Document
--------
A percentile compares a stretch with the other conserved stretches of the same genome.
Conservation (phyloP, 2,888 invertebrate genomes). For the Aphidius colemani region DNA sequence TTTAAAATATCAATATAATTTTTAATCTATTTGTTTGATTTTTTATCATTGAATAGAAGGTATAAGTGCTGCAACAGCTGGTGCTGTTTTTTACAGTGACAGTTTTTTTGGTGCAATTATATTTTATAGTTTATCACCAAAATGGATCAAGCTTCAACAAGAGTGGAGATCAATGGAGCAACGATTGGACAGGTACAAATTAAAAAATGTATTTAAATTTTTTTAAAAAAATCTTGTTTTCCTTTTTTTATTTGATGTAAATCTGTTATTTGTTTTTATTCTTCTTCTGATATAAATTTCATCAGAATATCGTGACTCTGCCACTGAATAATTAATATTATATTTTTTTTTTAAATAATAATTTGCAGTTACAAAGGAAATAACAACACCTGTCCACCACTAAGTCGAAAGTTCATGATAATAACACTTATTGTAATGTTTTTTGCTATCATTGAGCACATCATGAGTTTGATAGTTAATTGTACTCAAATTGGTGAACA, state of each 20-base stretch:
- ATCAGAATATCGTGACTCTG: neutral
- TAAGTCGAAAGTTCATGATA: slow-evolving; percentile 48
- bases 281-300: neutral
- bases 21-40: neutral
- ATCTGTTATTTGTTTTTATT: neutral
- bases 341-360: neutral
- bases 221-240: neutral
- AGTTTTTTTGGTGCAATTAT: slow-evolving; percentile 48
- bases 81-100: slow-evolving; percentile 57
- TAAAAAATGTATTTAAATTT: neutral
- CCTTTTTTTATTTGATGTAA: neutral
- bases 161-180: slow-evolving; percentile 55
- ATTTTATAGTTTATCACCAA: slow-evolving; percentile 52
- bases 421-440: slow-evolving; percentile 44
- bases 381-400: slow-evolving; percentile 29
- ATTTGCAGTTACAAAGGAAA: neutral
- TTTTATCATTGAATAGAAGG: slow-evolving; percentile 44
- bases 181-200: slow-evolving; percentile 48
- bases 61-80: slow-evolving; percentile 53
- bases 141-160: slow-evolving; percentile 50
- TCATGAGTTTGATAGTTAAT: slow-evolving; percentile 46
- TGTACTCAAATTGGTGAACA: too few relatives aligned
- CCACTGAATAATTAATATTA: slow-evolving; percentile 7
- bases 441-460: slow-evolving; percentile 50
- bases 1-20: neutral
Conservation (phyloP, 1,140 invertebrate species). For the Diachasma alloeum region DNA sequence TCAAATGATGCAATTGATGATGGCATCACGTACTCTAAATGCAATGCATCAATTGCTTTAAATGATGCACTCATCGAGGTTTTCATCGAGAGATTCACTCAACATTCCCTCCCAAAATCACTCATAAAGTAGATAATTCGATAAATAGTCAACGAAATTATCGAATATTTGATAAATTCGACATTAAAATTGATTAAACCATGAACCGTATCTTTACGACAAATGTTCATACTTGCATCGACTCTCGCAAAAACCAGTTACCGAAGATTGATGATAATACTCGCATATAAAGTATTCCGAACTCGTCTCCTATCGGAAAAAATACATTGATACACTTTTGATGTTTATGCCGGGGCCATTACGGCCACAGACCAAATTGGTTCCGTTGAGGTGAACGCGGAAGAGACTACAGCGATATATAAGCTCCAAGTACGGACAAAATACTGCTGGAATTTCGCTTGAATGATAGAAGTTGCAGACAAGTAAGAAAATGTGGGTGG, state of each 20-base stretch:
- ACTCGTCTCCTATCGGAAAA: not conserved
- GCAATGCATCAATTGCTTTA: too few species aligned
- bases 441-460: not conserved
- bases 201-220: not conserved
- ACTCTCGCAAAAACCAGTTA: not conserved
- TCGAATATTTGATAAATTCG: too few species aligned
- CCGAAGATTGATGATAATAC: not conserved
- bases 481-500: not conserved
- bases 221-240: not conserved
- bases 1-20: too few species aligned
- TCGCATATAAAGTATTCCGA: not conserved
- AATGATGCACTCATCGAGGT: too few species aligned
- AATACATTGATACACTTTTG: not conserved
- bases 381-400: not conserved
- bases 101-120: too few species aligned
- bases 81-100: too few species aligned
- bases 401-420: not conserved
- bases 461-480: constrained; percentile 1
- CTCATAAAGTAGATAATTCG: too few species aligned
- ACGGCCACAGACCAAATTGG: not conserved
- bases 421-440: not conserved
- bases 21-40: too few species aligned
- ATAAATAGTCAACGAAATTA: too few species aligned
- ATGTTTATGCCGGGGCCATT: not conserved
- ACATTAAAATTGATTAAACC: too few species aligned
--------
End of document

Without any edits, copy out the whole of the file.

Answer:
A percentile compares a stretch with the other conserved stretches of the same genome.
Conservation (phyloP, 2,888 invertebrate genomes). For the Aphidius colemani region DNA sequence TTTAAAATATCAATATAATTTTTAATCTATTTGTTTGATTTTTTATCATTGAATAGAAGGTATAAGTGCTGCAACAGCTGGTGCTGTTTTTTACAGTGACAGTTTTTTTGGTGCAATTATATTTTATAGTTTATCACCAAAATGGATCAAGCTTCAACAAGAGTGGAGATCAATGGAGCAACGATTGGACAGGTACAAATTAAAAAATGTATTTAAATTTTTTTAAAAAAATCTTGTTTTCCTTTTTTTATTTGATGTAAATCTGTTATTTGTTTTTATTCTTCTTCTGATATAAATTTCATCAGAATATCGTGACTCTGCCACTGAATAATTAATATTATATTTTTTTTTTAAATAATAATTTGCAGTTACAAAGGAAATAACAACACCTGTCCACCACTAAGTCGAAAGTTCATGATAATAACACTTATTGTAATGTTTTTTGCTATCATTGAGCACATCATGAGTTTGATAGTTAATTGTACTCAAATTGGTGAACA, state of each 20-base stretch:
- ATCAGAATATCGTGACTCTG: neutral
- TAAGTCGAAAGTTCATGATA: slow-evolving; percentile 48
- bases 281-300: neutral
- bases 21-40: neutral
- ATCTGTTATTTGTTTTTATT: neutral
- bases 341-360: neutral
- bases 221-240: neutral
- AGTTTTTTTGGTGCAATTAT: slow-evolving; percentile 48
- bases 81-100: slow-evolving; percentile 57
- TAAAAAATGTATTTAAATTT: neutral
- CCTTTTTTTATTTGATGTAA: neutral
- bases 161-180: slow-evolving; percentile 55
- ATTTTATAGTTTATCACCAA: slow-evolving; percentile 52
- bases 421-440: slow-evolving; percentile 44
- bases 381-400: slow-evolving; percentile 29
- ATTTGCAGTTACAAAGGAAA: neutral
- TTTTATCATTGAATAGAAGG: slow-evolving; percentile 44
- bases 181-200: slow-evolving; percentile 48
- bases 61-80: slow-evolving; percentile 53
- bases 141-160: slow-evolving; percentile 50
- TCATGAGTTTGATAGTTAAT: slow-evolving; percentile 46
- TGTACTCAAATTGGTGAACA: too few relatives aligned
- CCACTGAATAATTAATATTA: slow-evolving; percentile 7
- bases 441-460: slow-evolving; percentile 50
- bases 1-20: neutral
Conservation (phyloP, 1,140 invertebrate species). For the Diachasma alloeum region DNA sequence TCAAATGATGCAATTGATGATGGCATCACGTACTCTAAATGCAATGCATCAATTGCTTTAAATGATGCACTCATCGAGGTTTTCATCGAGAGATTCACTCAACATTCCCTCCCAAAATCACTCATAAAGTAGATAATTCGATAAATAGTCAACGAAATTATCGAATATTTGATAAATTCGACATTAAAATTGATTAAACCATGAACCGTATCTTTACGACAAATGTTCATACTTGCATCGACTCTCGCAAAAACCAGTTACCGAAGATTGATGATAATACTCGCATATAAAGTATTCCGAACTCGTCTCCTATCGGAAAAAATACATTGATACACTTTTGATGTTTATGCCGGGGCCATTACGGCCACAGACCAAATTGGTTCCGTTGAGGTGAACGCGGAAGAGACTACAGCGATATATAAGCTCCAAGTACGGACAAAATACTGCTGGAATTTCGCTTGAATGATAGAAGTTGCAGACAAGTAAGAAAATGTGGGTGG, state of each 20-base stretch:
- ACTCGTCTCCTATCGGAAAA: not conserved
- GCAATGCATCAATTGCTTTA: too few species aligned
- bases 441-460: not conserved
- bases 201-220: not conserved
- ACTCTCGCAAAAACCAGTTA: not conserved
- TCGAATATTTGATAAATTCG: too few species aligned
- CCGAAGATTGATGATAATAC: not conserved
- bases 481-500: not conserved
- bases 221-240: not conserved
- bases 1-20: too few species aligned
- TCGCATATAAAGTATTCCGA: not conserved
- AATGATGCACTCATCGAGGT: too few species aligned
- AATACATTGATACACTTTTG: not conserved
- bases 381-400: not conserved
- bases 101-120: too few species aligned
- bases 81-100: too few species aligned
- bases 401-420: not conserved
- bases 461-480: constrained; percentile 1
- CTCATAAAGTAGATAATTCG: too few species aligned
- ACGGCCACAGACCAAATTGG: not conserved
- bases 421-440: not conserved
- bases 21-40: too few species aligned
- ATAAATAGTCAACGAAATTA: too few species aligned
- ATGTTTATGCCGGGGCCATT: not conserved
- ACATTAAAATTGATTAAACC: too few species aligned